Thursday, July 5, 2012

Intelligence analysts taking over leading role in spy game: CSIS chief

In the intelligence world, the spy who goes around uncovering and collecting secrets has traditionally played the role with the most stature. But today that role — glamorized in countless Hollywood films — is starting to take a back seat to the job of the behind-the-scenes intelligence analyst, says the director of Canada's spy agency, the Canadian Security Intelligence Service.

In a speech obtained under access-to-information laws, Richard Fadden said CSIS' mandate is no longer just about working informants and intercepting communications but understanding the information collected and being able to predict how threats to the country will change.

"In today's information universe of WikiLeaks, the Internet and social media, there are fewer and fewer meaningful secrets for the James Bonds of the world to steal," Fadden told a conference of the Canadian Association of Professional Intelligence Analysts in November 2011. "Suddenly the ability to make sense of information is as valued a skill as collecting it."

Fadden said today's intelligence analysts must be well-read in history, religion, politics and geography and be able to provide answers to complex questions, such as what sort of threat political upheaval in the Middle East poses to Canada's security interests five years from now. "We are expected to provide not just information but insight — and of the two, insight is often the scarcer commodity," Fadden said.

Asked whether this statement suggests a lack of qualified intelligence analysts right now, a spokeswoman for Fadden said Monday that Canada's intelligence-analysis capacity is "robust" and "as good as you'd find anywhere in the global security community." "Like any organization, we are always looking to raise our game," Tahera Mufti said via email. "The increasing complexity of the threat environment, not least the speed with which new threats can materialize, means that analysts are learning not just to scan the horizon but to try and look over it.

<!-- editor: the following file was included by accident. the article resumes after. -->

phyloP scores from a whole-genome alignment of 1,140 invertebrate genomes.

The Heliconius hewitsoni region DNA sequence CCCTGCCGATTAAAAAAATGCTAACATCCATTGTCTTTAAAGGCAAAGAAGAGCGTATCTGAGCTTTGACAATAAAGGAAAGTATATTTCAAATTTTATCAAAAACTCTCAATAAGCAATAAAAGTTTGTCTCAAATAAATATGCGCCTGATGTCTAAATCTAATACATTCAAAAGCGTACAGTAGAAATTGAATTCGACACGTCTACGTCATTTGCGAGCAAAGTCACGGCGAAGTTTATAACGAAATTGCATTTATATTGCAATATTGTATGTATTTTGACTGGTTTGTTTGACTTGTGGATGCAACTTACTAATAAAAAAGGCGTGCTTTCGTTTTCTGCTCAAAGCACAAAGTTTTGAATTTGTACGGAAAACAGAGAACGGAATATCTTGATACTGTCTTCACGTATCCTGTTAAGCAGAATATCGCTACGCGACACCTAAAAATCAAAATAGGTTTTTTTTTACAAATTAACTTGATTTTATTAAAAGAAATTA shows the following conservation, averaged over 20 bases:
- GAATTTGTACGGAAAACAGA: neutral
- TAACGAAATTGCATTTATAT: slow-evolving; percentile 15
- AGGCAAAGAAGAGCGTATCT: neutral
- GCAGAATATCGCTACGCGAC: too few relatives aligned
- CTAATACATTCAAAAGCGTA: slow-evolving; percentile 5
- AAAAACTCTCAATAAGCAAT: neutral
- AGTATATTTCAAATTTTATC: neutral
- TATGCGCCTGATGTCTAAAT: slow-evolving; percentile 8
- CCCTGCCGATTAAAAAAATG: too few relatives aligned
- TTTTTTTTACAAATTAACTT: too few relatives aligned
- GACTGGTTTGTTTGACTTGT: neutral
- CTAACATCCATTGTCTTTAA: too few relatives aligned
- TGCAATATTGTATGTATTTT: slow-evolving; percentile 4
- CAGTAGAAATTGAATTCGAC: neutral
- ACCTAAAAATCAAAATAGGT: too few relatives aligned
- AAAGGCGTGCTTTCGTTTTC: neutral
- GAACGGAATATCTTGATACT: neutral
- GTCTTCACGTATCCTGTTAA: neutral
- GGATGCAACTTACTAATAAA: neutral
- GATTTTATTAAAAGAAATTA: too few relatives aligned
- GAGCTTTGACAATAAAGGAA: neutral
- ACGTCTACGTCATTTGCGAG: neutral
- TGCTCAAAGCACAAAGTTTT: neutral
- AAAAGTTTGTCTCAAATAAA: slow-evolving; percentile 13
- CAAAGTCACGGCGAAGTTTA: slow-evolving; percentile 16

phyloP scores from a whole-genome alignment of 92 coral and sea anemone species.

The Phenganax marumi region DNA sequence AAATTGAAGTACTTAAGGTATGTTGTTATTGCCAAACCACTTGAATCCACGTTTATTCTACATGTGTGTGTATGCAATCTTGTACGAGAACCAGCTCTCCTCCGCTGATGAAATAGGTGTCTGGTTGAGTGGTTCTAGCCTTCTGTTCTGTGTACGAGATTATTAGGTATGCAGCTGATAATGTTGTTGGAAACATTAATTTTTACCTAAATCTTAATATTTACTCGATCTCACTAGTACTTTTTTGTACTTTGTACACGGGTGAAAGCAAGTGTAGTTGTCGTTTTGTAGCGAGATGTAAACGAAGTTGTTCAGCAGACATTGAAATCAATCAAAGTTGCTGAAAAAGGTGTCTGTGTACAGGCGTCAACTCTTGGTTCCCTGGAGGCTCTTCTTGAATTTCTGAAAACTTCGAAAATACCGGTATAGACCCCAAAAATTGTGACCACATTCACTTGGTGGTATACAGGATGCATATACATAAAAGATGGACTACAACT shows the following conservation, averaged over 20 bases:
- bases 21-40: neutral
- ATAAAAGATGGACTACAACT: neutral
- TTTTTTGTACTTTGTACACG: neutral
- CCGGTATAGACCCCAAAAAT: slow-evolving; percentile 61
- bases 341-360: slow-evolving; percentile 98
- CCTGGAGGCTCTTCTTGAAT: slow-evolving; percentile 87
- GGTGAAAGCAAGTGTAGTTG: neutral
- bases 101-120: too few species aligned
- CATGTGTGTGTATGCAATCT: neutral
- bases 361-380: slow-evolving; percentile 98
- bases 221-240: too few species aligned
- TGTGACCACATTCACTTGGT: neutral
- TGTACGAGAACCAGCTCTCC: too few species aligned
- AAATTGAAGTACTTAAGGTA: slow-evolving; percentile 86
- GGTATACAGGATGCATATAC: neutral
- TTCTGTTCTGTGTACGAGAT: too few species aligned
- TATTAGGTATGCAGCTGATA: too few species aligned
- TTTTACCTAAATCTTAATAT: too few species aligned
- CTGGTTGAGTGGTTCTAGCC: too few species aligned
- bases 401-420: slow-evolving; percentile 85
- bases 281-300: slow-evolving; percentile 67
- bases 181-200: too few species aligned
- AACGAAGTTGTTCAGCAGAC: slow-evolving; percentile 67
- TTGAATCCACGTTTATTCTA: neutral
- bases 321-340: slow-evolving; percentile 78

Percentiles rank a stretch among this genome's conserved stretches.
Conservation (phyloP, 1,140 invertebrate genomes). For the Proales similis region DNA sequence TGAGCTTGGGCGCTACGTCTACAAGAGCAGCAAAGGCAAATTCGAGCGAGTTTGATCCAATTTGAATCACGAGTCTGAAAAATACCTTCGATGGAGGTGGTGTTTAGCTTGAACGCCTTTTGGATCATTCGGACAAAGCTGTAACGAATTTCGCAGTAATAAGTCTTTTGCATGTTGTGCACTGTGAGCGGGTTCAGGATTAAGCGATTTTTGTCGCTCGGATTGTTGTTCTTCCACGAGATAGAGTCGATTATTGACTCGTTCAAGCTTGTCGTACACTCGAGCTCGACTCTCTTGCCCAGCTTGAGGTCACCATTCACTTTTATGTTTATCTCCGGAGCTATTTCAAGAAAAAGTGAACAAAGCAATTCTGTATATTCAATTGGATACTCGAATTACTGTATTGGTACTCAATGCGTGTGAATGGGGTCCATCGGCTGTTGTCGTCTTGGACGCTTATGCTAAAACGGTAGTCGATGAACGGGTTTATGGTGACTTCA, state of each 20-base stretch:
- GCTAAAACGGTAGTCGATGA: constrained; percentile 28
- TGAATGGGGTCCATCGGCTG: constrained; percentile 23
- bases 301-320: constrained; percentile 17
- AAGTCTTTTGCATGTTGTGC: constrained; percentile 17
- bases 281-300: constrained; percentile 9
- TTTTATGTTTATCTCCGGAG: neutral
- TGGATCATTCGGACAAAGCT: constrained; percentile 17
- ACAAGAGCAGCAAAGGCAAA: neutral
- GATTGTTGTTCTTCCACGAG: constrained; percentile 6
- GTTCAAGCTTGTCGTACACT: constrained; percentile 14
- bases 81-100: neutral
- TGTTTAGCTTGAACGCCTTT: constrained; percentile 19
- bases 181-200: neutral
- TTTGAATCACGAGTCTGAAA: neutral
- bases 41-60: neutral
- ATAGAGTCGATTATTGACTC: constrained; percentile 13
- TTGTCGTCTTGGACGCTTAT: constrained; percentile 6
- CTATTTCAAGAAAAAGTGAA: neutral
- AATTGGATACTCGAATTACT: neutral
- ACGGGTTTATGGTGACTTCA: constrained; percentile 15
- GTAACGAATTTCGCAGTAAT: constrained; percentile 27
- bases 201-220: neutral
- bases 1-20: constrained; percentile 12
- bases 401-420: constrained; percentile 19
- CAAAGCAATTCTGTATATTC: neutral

"CSIS and partner agencies work together through joint training initiatives, and the sharing of best practices, to bolster our collective analytic capability." In his speech, Fadden said that even though al-Qaida's capacity to carry out attacks has decreased, its capacity to inspire homegrown terrorism has increased.

"We increasingly have to worry about so-called 'lone wolves' or 'stray dogs' — terrorists who act alone and therefore are difficult to detect," he said, citing the attempted car bombing of New York City's Times Square in 2010 and the 2011 shooting rampage in Norway. While violence driven by Sunni Islamist extremism is a "leading threat" to our national security, we must not lose sight of the possibility of politically motivated attacks that have nothing to do with al-Qaida, he added.

Today's intelligence analysts must be more creative in their thinking and be able to "imagine the next attack" before it happens, Fadden said. "Every now and then we need to pause and pretend that it is September 10, 2001." Fadden told the group of analysts that as their influence grows, they will need courage "because on occasion you are required to give policymakers information they might find decidedly inconvenient. "The politicization of intelligence is an occupational hazard, and must be resisted," he said. "The Iraq war remains a lesson for us all. We need more than ever to be honest and true to our assessments."



Search This Blog

Who am I?

I am a law enforcement professional with over 35 years experience in both sworn and civilian positions. I have service in 3 different countries in both the northern and southern hemispheres.

My principal areas of expertise are: (1) Intelligence, (2) Training and Development, (3) Knowledge Management, and (4) Administration/Supervision.

  © Blogger templates The Professional Template by 2008

Back to TOP